We added almost 1,000 useful sq ft to the house by just insulating, throwing down some plywood, and unrolling some cheap commercial carpet, adding some fluorescents along the apex. No heat necessary, not too bad in the summer. NYC area.
However, a fully finished attic(for living) likely violates code, or will require a permit.
--
EA






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I gotta go along with the others who say insulate the attic floor. From what I have heard, foaming the rafters (underside of the roof) can cause high humidity/condensation problems in the attic. I would use radiant barrier roof decking and plenty of attic ventilation. You can reach a point where slight gains in overall thermal efficiency can cause major side effects that offest any savings exponentially. Larry
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iirc, Silva on Ask TOH did a very inneresting ditty on insulation (esp. spray insulations) very recently, and goodgawd, does it get complicated! And it went by pretty fast, something you would def'ly want to take notes on.
For example, the vapor barrier goes on different sides, depending on yer climate. In mixed climates, there are additional "breathable" barriers you can use.
Would be useful to catch that episode, don't know if the TOL has it.
Seems to me a double-layered roof, with a 2-4" air gap, with continuously circulating air, and then the bottom layer super-insulated (anything/everything) on the attic side would be a permanent solution.
But I've never heard of a double-layered roof, which seems simple enough to do, just some extra plywood/2x4's.
I'm considering just living in a tent....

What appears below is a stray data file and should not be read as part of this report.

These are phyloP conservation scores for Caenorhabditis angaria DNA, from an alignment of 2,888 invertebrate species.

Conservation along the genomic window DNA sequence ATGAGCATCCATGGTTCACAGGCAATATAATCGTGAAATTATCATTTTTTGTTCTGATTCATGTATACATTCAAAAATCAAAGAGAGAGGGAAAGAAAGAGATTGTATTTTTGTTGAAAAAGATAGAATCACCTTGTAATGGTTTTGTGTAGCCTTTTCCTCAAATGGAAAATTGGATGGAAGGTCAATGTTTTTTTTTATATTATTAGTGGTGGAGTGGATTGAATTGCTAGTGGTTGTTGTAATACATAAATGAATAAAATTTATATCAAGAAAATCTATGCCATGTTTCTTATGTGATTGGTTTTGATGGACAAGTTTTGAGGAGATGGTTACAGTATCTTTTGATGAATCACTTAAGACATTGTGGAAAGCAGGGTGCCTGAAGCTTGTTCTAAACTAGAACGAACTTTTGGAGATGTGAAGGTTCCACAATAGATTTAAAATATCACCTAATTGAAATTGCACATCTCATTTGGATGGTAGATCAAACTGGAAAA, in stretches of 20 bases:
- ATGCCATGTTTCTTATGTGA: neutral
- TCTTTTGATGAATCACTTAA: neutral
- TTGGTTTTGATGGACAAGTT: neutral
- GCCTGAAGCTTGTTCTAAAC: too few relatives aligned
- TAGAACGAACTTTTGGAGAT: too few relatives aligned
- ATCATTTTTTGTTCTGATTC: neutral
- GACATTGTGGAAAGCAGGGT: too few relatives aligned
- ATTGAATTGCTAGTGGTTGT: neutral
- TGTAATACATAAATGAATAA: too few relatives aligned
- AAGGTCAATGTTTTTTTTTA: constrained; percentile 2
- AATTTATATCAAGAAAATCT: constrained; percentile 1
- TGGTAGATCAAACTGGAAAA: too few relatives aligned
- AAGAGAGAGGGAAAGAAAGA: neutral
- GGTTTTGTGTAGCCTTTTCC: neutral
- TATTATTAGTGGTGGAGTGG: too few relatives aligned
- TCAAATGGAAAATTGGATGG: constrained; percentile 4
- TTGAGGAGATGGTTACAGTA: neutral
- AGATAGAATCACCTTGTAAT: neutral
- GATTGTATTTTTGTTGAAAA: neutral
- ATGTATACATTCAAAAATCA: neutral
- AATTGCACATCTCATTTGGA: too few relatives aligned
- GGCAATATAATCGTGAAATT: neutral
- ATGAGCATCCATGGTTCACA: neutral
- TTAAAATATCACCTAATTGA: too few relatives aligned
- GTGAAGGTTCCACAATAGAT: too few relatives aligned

--
EA



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wrote:

Double layered roof is what you get when you put Spanish tiles on a roof. The air can flow under the tiles. You get the same effect more or less by putting foam insulation underneath the decking with an air space between the foam and decking.
Jimmie
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WTF, you allow her EX to put in his 2 cents! Thats your problem, ban him. Even worse, he is an AC contractor not contracting.
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wrote:

WTF, you allow her EX to put in his 2 cents! Thats your problem, ban him. Even worse, he is an AC contractor not contracting. ================================================== If he's anything like the cretins on alt.hvac, she's proly paying HIM alimony! Or at least giving him a beer allowance.....
--
EA



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Alim Nassor wrote:

1. Foam the underside of the roof? If you do that, the shingles will melt. Well, maybe not melt, but they will surely degrade rather quickly.
2. The almost unanimous advice, I'll bet, of the experts and knowledgeable amateurs here is that you will rue the day you go against the wishes of the lady of the house. Hereafter, EVERYTHING that goes wrong will be attributed to your hair-brained decision on the attic. I'm talking stopped-up toilets, mice in the pantry, windows that won't close, psoriasis, and the refusal of the grocery clerk to take coupons for stuff your wife didn't buy.
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Inneresting! How bout regular bats (glass wool) of insulation?
Proly doesn't apply to slate.
Suggests making a kind of double roof, for air flow beneath the shingles! Then the joist gap in the attic can be foamed.
--
EA




>
> 2. The almost unanimous advice, I'll bet, of the experts and knowledgeable
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My neighbor has a cathedial ceiling poorly vented with just regular insulation, his 35 years shingles only last 5-6 years in S. exposure, yup, heat kills and so do a wifes ex that you stupidly allow to get within 100 feet or give info on money decisions.
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Why is it in every newsgroup there is a guy who likes to throw insults around, and usually when he is talking about something he knows jack shit about?
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Alim Nassor wrote:

And why did you decide to come to this one?